If the mobility at 77K was dominated solely by ionized impurity scattering such that μ ∼T 3/2/n I , the decrease in mobility at low temperatures would not be as great or would completely vanish for uncompensated GaN. Conversely, a greater decrease in drift mobility is evident for heavily compensated GaN since the ionized impurity concentration remains substantial at low temperatures 15 , 16 . Our calculations indicate that having an acceptor concentration of 5 × 1016 cm−3 reduces the 77K mobility for GaN with 1017 cm−3 donors to approximately 800 cm2 V−1s−1, or by 30%. Further reductions in mobility from dislocation scattering have been predicted and recently measured by Ng, et al 17 for lateral drift normal to charged dislocations in n-type GaN films.

The Hall factor determined from our Monte Carlo simulation is plotted in Figure 3 with the error bars indicating the maximum deviation from the average steady-state value. In this context, steady-state was established by simulating 107 collisions. The number of collisions was chosen sufficiently large such that the estimated electron drift velocity perpendicular to the applied electric field can be resolved above the thermal fluctuations. Fluctuations in the Monte Carlo drift velocity are inversely proportional to the square-root of the number of collisions simulated. In all three plots of Figure 3, rH decreases with increasing temperature to a value approaching 1.2. A similar downward trend from 1.5 toward 1.2 at room temperature has been calculated using a variational technique 15 . The increase in rH at low temperatures is due to dominant impurity scattering. We also expect that rH should exhibit a similar trend at low temperature for Hall measurements of mobility perpendicular to the growth direction in samples where scattering from threading dislocations is dominant.

Figure 3:

Hall factor vs. temperature for fixed doping concentrations from Monte Carlo simulations.

When the mobility is limited solely by dislocation scattering and this process can be modeled by scattering from a line charge, rH can be estimated by computing the average momentum relaxation time. It follows from the analytic expression given in reference 2 that,

$${{\rm{r}}_{\rm{H}}} = {{\left\langle {{{\tau }}_{\rm{m}}^2} \right\rangle } \over {{{\left\langle {{{{\tau }}_{\rm{m}}}} \right\rangle }^2}}} = {{{\pi }} \over 8}{{\gamma }}\,{\rm{exp}}\left( {1/{{\gamma }}} \right){\left[ {{K_2}\left( {1/\left( {2{{\gamma }}} \right)} \right)} \right]^{ - 2}}\left[ {8 + 60{{\gamma }} + 210{{{\gamma }}^2} + 315{{{\gamma }}^3}} \right];\;\;{{\gamma }} = {{8m*{{{\lambda }}^2}{{\rm{k}}_{\rm{B}}}{\rm{T}}} \over {{{\rm{h}}^{\rm{2}}}}}.$$

Here, K 2 is the second order modified Bessel function and is the Debye screening length. In Figure 4, rH as obtained from equation (5) is plotted for drift perpendicular to threading dislocations as a function of temperature. The free carrier density used to determine the screening length is that shown in Figure 1 for uncompensated GaN. The region of interest in Figure 4 is at low temperatures where dislocation scattering may be dominant 17 . Specifically, rH is smaller than but close to 1.93 (the limit). From this estimate, it is reasonable to expect that when electron mobility is dominated by dislocation scattering, the Hall factor will tend to values larger than the room temperature value – perhaps to an extent greater than the Monte Carlo simulations for material without dislocations predict in Figure 3.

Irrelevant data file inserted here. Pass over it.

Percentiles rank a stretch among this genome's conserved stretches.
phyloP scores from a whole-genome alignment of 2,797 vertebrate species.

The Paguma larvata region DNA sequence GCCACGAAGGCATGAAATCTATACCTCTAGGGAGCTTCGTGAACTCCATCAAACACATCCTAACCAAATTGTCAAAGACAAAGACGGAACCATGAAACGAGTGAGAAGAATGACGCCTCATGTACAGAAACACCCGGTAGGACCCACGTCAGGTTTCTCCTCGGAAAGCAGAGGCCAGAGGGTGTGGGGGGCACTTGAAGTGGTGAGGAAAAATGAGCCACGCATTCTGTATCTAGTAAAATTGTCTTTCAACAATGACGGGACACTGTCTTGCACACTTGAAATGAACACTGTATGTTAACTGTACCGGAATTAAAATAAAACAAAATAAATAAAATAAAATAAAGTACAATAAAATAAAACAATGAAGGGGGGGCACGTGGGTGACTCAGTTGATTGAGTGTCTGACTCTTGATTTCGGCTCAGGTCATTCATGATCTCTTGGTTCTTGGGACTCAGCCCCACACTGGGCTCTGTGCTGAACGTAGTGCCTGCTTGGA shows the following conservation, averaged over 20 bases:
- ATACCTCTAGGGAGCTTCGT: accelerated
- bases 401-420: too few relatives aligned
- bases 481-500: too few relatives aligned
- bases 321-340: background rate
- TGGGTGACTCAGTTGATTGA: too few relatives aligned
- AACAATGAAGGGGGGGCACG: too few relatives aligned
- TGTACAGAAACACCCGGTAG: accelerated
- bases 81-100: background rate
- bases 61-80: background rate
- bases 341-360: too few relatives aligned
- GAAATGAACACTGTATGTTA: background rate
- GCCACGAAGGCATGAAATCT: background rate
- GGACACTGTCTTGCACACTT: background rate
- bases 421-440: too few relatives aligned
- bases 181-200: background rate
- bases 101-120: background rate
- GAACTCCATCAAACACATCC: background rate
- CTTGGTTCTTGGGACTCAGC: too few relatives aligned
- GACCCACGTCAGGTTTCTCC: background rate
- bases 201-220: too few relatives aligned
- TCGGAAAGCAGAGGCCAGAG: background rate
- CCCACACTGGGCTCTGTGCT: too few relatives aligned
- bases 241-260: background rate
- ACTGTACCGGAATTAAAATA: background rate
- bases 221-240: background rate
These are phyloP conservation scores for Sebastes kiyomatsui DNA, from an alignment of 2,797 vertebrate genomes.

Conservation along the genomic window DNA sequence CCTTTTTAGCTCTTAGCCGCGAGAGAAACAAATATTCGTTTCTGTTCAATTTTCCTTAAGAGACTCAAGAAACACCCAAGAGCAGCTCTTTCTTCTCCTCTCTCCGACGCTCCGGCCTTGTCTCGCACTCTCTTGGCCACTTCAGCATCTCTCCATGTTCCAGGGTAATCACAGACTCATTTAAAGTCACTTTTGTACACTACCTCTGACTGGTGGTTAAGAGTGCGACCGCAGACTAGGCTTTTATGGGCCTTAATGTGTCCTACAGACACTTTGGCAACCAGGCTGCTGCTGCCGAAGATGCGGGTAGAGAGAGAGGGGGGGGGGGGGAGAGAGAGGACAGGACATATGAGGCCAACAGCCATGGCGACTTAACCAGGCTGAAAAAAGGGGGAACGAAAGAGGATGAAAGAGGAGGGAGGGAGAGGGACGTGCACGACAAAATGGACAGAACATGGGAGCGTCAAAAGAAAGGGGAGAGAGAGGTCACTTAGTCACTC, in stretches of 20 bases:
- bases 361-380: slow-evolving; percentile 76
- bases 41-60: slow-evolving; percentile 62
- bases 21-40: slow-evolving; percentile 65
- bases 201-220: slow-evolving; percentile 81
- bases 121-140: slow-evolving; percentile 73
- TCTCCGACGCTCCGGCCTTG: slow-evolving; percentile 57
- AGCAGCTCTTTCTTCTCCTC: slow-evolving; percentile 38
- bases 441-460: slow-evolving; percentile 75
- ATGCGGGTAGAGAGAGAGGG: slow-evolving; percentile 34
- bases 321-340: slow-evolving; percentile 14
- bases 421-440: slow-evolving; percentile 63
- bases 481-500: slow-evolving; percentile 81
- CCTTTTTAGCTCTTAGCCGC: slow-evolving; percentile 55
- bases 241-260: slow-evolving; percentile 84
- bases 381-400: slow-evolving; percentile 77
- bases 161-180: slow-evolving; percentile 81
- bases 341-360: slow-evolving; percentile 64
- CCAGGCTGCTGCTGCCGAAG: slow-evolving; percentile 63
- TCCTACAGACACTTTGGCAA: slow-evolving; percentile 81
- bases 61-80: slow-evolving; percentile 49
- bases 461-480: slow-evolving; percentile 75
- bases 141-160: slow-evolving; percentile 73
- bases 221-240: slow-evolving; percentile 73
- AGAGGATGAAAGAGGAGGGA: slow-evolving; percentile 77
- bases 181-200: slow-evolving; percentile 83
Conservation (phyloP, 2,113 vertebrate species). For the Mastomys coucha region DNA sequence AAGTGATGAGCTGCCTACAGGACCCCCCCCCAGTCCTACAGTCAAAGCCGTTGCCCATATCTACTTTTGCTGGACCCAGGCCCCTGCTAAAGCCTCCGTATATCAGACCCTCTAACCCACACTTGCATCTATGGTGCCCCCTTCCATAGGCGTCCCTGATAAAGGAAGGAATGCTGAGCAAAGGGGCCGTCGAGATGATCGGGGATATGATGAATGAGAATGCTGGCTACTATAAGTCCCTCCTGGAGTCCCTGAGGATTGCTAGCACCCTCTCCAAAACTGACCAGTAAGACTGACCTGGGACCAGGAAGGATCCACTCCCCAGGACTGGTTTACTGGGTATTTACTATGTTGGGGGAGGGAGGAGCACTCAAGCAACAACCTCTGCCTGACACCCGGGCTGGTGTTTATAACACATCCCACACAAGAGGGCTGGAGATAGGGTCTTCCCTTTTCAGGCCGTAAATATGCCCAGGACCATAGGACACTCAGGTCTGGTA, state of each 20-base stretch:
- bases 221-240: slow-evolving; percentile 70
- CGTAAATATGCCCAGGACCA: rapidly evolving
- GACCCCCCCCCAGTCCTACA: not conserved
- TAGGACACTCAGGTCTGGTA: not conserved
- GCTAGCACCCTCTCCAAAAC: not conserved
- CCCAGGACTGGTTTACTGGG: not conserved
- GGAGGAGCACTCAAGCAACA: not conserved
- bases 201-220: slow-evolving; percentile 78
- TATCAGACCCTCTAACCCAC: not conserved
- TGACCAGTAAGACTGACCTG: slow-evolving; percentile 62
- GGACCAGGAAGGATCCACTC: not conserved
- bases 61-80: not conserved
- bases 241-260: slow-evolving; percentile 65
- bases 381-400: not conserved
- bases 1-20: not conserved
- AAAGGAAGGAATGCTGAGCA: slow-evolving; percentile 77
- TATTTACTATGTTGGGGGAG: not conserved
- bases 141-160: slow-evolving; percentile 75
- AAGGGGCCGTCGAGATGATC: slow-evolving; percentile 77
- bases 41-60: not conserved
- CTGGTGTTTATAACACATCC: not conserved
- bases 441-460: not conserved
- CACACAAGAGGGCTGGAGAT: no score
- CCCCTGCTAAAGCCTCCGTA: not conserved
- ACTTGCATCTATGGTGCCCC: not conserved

Figure 4:

Hall factor resulting from dislocation scattering vs. temperature with constant donor doping densities of 5 × 1016 cm−3 (dash-dotted), 1017 cm−3 (solid), and 5 × 1017 cm−3 (dashed).

In summary, Monte Carlo simulations of electron transport in crossed electric and magnetic fields are used to compute mobility and Hall factor values at various temperatures and doping concentrations. This technique is particularly desirable for simulating Hall transport governed by polar optical phonon scattering and we show that rH should be approximately 1.2 for temperatures above 300K. At lower temperatures rH deviates farther from unity, and the values obtained by simulation are consistent with those obtained from classical analytical approximations. We have also addressed Hall measurements of lateral mobility, which can be dominated by scattering from threading dislocations when dislocation densities are high. In those cases, we predict that rH will remain significantly larger than unity at low temperature, especially for low carrier concentrations where screening is weak.


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This work benefited from useful discussions with J.R. Meyer. A grant from the Minnesota Supercomputer Institute is gratefully acknowledged. This work was supported in part by Hughes Research Laboratories and by NSF under grant number ECS-9811366. The work at Georgia Tech was sponsored in part by NORTEL through contract E21-5D7 and by ONR through contract E21-K19.

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Albrecht, J., Ruden, P., Bellotti, E. et al. Monte Carlo Simulation of Hall Effect in n-Type GaN. MRS Internet Journal of Nitride Semiconductor Research 4, 570–575 (1999).